Cleansing: What foods are good?

Detox has been an ‘it’ word in the health and wellness scene since the time that the first detox juices hit the retail market. But like what our naturopath contributor, Sabine, mentioned in her article, detoxing with food is not just a fad and we have also found many ways to cleanse since then. Our other nutritionist, Rene, talked about what type of cleanses you can consider, I want to tell you what type of foods are best for your cleanse. Although our bodies are equipped with detoxification organs like the liver, kidneys, and the gut, and they all work together to transform the toxins in our bodies and eliminate them from our system, there are certain foods that we can eat that can help in making these detoxification pathways more efficient and favourably balancing them. 

The toxins in our bodies undergo two detoxification pathways before it is excreted. The first phase uses enzymes to transform the toxins into a form that is more reactive to prepare it for phase two. In phase two, molecules are attached to the biotransformed toxins to make them water-soluble and non-toxic before they are excreted from our bodies through the bile, urine, or the skin. There are some foods that help support just one specific pathway while there are others that help support both. 

There are quite a number of foods that contain nutrients that support the Phase 1 detoxification pathway. It will come as no surprise that most of them are vegetables and fruits – cruciferous vegetables like arugula, broccoli, bok choy, cabbage, cauliflower, Chinese broccoli, choy sum, collard greens, kale; and quercetin-containing fruits like apple and blueberries. Herbs and spices like rosemary, garlic, turmeric, and curry powder are also included in the list. Not to mention, teas like green tea, black tea, and Rooibos tea and seafood like salmon and shrimp, and also algae.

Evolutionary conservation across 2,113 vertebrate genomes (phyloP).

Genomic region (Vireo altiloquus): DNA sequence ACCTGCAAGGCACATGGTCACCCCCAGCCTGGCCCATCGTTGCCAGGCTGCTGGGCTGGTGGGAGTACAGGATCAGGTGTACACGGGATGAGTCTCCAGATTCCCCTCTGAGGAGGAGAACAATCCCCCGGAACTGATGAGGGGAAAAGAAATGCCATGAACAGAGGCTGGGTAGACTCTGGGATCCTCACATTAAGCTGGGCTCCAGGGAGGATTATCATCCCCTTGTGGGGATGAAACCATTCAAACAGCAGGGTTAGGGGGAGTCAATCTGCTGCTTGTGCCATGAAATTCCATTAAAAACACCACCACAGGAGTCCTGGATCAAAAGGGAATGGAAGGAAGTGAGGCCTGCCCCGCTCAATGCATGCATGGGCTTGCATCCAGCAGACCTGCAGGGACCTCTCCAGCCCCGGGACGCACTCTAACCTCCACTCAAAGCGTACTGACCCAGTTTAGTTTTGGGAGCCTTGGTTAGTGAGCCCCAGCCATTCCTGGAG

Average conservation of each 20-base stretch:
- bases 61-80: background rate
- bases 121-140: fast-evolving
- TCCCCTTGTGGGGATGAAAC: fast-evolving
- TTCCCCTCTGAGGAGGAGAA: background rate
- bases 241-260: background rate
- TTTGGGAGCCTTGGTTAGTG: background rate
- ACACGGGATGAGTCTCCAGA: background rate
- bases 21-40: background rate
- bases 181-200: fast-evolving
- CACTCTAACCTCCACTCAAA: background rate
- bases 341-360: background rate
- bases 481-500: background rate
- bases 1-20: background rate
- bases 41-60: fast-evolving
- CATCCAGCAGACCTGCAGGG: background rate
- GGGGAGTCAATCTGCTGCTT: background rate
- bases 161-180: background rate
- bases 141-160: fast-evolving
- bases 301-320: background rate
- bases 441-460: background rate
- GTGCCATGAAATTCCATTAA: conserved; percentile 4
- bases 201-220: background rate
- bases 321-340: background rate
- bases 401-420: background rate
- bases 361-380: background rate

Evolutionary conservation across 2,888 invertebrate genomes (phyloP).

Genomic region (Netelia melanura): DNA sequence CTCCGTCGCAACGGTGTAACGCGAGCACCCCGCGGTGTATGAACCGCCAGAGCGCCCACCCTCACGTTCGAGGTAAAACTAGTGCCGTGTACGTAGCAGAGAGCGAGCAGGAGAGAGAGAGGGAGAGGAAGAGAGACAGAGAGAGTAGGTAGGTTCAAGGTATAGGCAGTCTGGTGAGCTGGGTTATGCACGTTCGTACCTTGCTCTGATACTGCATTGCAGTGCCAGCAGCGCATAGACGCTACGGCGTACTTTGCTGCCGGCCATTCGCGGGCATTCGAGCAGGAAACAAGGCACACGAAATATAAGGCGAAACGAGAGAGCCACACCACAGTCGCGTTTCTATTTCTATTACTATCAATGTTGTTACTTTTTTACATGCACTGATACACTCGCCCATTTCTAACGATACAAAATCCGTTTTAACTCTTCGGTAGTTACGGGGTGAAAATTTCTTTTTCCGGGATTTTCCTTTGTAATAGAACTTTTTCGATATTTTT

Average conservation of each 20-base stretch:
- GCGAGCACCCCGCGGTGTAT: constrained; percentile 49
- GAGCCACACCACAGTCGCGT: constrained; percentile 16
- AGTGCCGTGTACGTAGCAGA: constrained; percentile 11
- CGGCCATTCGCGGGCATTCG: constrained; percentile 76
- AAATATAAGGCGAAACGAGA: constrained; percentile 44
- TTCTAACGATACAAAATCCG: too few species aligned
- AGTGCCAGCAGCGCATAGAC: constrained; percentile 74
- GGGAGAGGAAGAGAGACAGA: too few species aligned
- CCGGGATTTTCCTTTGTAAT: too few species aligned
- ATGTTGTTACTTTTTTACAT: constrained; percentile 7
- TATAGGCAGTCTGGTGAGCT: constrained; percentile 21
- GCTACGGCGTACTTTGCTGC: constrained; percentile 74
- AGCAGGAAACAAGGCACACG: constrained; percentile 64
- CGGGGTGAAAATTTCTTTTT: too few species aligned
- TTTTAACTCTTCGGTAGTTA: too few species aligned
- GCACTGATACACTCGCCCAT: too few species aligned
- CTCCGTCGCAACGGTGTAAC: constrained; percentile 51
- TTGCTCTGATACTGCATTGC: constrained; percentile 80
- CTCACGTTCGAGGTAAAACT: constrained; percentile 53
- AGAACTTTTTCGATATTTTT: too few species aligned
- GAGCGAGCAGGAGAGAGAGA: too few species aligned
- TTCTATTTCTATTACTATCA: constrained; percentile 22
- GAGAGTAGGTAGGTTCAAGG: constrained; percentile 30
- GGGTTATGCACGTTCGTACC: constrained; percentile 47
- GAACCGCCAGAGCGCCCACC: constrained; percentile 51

The list of foods that supports the Phase 2 detoxification pathway is also populated by vegetables like spinach, broccoli, Brussels sprouts, cabbage, watercress, asparagus, mustard greens, leeks, and artichokes; fruits like prunes, apricots and peaches; legumes like lentils, peas, mung beans, white beans, nuts like walnuts, almonds, Brazil nuts, pistachios, peanuts, and pine nuts; seeds like sunflower seeds, pumpkin seeds, and sesame seeds; grains like quinoa and oats; herbs and spices like ginger, parsley,  

Dietary fibre is also equally important as it helps to flush these toxins out of our system. 

This detox soup recipe that I am sharing with you is rich in detox-supporting ingredients like broccoli, spinach, and sunflower seeds that support both phases of our detoxification pathways and two fibre-rich ingredients, flax seeds and carrots that help in adding bulk to our stool and will aid in the elimination of toxins. Best of all, it tastes just like how a warm, comforting soup should and it’s very nutritious too. Try it soon! ☺

Green Detox Soup

Makes 6-8 bowls


1 onion, finely diced

2 garlic cloves, crushed

1 carrot, peeled and finely chopped

1 turnip, peeled and finely chopped

2 celery stalks, finely diced

1 cup mushrooms, chopped

2 cups broccoli florets, chop into smaller pieces

3 cups homemade vegetable broth or store-bought low sodium vegetable broth

1 cup of tightly packed detoxifying greens (I used a combination of kale, spinach, and bokchoy for mine)

½ lemon, juice only

1 tsp coconut oil

3 Tbsp ground flax seeds

salt and pepper to taste

Toasted sunflower seeds and about ¼ cup of coconut cream to garnish


1. In a soup pot, heat the coconut oil, then add the onion, garlic, carrot, turnip, celery, mushrooms, and broccoli. Cook over low heat for five minutes, stirring frequently.

2. Add the vegetable broth and bring to a boil.

3. Once the mixture is boiling, cover the pot with a lid. Make sure that the liquid is enough to cover the vegetables. If not, add a little more broth. Let it simmer for 5-7 minutes, until the vegetables are tender but not mushy.

4. Stir in the greens, lemon juice, and ground flax seeds. Season with salt and pepper to taste.

5. Transfer the soup into the blender. It might not all fit, so do it in 2-3 batches depending on the size of your blender.

6. Blend until smooth and creamy in consistency.

7. Top with coconut cream and toasted sunflower seeds and serve warm. (I loved the nutty taste of the sunflower seeds on the soup so my tip is to sprinkle liberally. )



Hodges, R. E., & Minich, D. M. (2015). Modulation of metabolic detoxification pathways using foods and food-derived components: A scientific review with clinical application. Journal of Nutrition and Metabolism, 2015, 760689.

Metabolic detoxification. (n.d.). Retrieved from


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